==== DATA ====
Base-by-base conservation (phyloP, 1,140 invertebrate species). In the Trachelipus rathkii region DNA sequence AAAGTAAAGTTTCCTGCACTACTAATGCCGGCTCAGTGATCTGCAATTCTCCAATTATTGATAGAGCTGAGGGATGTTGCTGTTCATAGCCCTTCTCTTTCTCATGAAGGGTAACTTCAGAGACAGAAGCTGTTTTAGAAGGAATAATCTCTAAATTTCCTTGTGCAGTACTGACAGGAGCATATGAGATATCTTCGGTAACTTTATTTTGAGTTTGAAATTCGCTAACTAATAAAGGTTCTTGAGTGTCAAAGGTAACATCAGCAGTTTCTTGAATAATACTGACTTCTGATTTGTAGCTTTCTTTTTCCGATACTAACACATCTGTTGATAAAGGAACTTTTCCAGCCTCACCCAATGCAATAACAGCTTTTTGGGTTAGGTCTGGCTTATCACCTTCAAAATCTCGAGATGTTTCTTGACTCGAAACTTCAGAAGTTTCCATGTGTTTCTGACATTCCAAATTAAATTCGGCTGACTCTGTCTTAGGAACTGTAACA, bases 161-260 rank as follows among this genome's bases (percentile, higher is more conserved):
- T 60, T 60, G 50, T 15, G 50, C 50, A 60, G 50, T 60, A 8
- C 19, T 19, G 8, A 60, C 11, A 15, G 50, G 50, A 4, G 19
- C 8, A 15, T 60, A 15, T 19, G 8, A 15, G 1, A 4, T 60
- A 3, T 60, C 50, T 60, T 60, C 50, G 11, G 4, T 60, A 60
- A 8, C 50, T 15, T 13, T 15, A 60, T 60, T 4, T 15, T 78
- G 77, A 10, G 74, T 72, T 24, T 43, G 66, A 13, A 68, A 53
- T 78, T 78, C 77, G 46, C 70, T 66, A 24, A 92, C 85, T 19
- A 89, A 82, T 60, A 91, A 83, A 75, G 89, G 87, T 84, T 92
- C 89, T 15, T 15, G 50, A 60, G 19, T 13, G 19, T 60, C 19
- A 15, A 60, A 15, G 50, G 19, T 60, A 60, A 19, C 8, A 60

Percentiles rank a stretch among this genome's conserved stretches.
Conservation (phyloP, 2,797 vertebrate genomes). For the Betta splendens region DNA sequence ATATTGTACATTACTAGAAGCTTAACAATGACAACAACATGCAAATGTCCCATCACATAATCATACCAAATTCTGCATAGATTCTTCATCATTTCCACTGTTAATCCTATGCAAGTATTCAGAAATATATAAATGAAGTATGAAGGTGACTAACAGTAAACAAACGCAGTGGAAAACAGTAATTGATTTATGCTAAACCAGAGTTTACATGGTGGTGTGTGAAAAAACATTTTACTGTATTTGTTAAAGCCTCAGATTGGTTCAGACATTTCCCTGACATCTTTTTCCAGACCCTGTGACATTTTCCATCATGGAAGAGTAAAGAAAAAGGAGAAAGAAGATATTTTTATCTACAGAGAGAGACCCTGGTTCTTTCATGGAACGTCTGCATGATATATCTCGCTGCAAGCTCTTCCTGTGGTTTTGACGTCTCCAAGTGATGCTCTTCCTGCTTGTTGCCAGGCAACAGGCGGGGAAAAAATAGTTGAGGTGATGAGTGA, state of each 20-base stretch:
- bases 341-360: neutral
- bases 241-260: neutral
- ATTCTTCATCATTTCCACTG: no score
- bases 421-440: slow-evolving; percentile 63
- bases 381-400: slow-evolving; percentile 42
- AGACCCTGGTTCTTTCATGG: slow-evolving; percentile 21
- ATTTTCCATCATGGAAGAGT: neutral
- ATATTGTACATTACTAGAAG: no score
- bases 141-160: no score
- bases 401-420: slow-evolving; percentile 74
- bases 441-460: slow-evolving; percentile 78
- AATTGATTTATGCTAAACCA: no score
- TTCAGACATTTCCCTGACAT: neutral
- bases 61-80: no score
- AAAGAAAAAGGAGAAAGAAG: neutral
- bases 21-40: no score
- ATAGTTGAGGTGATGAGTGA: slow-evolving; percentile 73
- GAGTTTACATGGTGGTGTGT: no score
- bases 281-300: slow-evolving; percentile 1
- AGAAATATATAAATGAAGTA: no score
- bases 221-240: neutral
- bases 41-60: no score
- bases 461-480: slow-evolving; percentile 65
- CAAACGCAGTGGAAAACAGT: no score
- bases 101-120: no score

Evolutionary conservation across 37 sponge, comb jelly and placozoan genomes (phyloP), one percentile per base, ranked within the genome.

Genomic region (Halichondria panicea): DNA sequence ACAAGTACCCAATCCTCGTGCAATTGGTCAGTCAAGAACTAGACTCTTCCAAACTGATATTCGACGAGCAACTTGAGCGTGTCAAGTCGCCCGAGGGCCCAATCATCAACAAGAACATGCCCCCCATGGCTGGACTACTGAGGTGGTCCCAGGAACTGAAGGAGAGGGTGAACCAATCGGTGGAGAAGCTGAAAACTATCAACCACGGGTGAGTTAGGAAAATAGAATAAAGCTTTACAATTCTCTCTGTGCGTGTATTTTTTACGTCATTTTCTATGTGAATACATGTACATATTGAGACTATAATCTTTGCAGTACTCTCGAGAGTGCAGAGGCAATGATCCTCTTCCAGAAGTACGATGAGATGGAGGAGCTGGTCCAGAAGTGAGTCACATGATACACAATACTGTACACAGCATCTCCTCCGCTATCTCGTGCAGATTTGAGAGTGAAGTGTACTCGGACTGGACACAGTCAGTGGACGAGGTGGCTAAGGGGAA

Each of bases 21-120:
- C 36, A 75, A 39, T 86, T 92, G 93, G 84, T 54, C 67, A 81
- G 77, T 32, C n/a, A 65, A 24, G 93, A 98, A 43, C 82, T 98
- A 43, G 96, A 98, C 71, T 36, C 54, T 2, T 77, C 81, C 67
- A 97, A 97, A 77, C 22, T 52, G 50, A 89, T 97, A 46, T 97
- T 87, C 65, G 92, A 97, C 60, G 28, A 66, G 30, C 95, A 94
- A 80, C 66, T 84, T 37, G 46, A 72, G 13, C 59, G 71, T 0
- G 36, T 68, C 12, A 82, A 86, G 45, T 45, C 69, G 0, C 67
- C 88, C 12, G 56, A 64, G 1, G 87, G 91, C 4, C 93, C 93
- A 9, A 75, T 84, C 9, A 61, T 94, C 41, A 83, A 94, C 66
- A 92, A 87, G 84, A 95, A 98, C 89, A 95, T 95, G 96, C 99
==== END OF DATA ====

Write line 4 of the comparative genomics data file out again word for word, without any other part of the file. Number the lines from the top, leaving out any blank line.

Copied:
- C 8, A 15, T 60, A 15, T 19, G 8, A 15, G 1, A 4, T 60